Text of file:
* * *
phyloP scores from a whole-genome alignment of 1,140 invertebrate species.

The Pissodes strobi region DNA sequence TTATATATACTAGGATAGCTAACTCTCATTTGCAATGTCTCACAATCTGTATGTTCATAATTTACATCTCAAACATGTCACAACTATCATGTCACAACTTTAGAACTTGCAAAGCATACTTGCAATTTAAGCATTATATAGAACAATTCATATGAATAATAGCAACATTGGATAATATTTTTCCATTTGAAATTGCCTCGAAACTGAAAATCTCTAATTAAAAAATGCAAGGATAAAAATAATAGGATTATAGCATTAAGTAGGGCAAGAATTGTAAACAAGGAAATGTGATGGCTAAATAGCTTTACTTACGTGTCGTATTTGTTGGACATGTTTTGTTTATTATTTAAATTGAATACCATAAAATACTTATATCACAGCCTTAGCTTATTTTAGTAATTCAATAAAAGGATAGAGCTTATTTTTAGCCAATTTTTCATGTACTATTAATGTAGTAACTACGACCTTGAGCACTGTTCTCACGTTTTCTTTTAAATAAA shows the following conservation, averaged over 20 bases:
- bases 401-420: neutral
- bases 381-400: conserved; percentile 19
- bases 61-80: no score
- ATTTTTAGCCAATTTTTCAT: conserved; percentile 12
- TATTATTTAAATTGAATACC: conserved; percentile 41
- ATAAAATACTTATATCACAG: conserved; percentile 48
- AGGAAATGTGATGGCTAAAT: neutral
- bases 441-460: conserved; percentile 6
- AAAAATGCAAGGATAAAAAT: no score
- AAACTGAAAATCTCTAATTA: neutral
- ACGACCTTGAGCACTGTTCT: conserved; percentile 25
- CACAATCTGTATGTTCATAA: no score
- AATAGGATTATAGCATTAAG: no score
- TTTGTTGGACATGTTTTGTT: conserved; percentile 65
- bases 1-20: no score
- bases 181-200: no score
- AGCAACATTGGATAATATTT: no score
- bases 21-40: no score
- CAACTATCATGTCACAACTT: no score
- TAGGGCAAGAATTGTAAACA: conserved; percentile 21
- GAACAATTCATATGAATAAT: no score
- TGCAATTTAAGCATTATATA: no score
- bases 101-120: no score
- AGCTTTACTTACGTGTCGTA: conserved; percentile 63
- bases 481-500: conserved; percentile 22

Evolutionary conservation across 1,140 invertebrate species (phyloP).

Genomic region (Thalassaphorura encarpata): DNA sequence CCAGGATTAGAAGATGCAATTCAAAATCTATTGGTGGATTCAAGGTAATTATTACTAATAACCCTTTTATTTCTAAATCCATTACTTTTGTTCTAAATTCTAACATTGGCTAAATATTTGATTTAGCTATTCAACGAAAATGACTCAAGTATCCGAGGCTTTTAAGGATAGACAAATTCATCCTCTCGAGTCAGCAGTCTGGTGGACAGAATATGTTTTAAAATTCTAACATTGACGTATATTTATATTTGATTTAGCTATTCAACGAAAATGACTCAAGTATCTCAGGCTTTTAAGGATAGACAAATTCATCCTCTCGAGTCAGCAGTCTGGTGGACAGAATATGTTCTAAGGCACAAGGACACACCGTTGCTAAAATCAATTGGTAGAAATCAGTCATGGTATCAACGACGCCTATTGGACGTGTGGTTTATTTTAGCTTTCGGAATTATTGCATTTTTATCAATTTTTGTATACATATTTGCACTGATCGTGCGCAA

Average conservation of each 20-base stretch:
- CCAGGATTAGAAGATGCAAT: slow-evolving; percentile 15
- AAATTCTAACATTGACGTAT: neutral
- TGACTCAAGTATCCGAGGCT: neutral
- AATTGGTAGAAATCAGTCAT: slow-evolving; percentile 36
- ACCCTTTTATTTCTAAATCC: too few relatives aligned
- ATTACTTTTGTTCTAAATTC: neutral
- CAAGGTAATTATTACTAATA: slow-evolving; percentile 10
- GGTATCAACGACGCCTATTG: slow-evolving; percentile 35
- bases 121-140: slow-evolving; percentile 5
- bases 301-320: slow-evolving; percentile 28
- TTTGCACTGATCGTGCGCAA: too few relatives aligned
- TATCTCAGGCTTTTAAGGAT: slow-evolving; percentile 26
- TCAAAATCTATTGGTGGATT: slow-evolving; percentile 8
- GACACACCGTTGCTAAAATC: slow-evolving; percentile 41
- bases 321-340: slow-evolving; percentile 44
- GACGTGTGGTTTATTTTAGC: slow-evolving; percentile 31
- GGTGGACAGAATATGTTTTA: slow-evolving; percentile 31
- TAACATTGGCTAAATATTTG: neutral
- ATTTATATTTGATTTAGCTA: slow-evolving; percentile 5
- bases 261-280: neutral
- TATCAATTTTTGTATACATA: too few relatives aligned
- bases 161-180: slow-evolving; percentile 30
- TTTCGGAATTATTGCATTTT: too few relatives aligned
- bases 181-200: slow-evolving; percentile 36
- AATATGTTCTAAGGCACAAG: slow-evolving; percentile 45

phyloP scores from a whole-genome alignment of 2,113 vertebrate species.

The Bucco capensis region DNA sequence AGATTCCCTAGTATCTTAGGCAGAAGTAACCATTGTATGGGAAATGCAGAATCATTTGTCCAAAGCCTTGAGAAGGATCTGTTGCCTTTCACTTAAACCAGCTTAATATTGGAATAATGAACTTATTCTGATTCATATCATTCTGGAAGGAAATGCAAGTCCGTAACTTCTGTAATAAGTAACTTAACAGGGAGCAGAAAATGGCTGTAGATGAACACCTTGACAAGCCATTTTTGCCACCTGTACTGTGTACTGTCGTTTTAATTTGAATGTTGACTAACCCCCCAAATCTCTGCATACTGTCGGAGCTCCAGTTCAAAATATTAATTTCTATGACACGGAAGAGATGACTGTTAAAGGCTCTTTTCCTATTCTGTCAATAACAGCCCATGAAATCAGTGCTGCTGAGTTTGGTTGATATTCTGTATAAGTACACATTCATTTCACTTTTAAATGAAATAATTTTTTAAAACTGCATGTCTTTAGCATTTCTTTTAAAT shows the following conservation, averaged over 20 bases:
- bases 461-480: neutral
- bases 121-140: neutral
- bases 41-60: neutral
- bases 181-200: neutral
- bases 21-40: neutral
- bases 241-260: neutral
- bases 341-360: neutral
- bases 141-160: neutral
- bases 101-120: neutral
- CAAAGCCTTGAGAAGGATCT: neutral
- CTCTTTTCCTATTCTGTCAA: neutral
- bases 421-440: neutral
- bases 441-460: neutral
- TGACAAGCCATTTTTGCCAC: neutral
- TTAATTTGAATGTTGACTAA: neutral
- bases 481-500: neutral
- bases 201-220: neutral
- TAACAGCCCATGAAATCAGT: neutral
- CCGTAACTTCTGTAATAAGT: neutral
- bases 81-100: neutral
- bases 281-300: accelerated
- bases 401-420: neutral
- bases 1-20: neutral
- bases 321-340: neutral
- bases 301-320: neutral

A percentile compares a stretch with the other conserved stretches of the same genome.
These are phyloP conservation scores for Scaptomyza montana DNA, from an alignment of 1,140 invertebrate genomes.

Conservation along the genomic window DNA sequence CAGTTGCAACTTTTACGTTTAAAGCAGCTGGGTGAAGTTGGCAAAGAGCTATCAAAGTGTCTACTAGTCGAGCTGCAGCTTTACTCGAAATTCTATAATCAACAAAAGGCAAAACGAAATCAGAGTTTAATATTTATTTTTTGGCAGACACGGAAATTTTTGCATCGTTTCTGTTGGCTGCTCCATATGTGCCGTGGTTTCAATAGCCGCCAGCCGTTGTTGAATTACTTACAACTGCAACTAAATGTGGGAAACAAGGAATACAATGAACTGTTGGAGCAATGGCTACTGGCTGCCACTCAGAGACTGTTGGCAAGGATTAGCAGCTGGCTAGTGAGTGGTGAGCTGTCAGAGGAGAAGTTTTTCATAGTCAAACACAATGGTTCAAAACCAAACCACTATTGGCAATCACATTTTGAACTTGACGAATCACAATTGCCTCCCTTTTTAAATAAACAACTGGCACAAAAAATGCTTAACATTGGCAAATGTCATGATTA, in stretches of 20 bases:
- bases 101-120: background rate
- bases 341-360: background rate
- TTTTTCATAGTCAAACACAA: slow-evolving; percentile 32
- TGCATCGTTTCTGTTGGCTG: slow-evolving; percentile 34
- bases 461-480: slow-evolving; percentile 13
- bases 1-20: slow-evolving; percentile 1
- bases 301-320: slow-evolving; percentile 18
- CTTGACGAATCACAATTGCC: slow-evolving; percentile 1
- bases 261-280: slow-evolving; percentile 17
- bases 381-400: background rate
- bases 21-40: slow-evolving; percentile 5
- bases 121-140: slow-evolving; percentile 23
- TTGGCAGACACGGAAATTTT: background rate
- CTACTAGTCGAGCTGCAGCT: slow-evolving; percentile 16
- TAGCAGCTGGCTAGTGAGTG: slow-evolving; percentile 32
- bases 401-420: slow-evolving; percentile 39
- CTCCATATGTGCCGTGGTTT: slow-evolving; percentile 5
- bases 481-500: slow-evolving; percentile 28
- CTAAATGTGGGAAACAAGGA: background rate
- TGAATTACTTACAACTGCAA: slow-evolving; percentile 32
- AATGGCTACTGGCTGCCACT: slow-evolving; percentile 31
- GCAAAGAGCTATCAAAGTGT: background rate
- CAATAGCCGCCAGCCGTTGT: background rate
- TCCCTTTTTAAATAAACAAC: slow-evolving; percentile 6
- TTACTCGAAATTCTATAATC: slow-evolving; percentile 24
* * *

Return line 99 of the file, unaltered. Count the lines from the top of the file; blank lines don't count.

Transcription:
- CTACTAGTCGAGCTGCAGCT: slow-evolving; percentile 16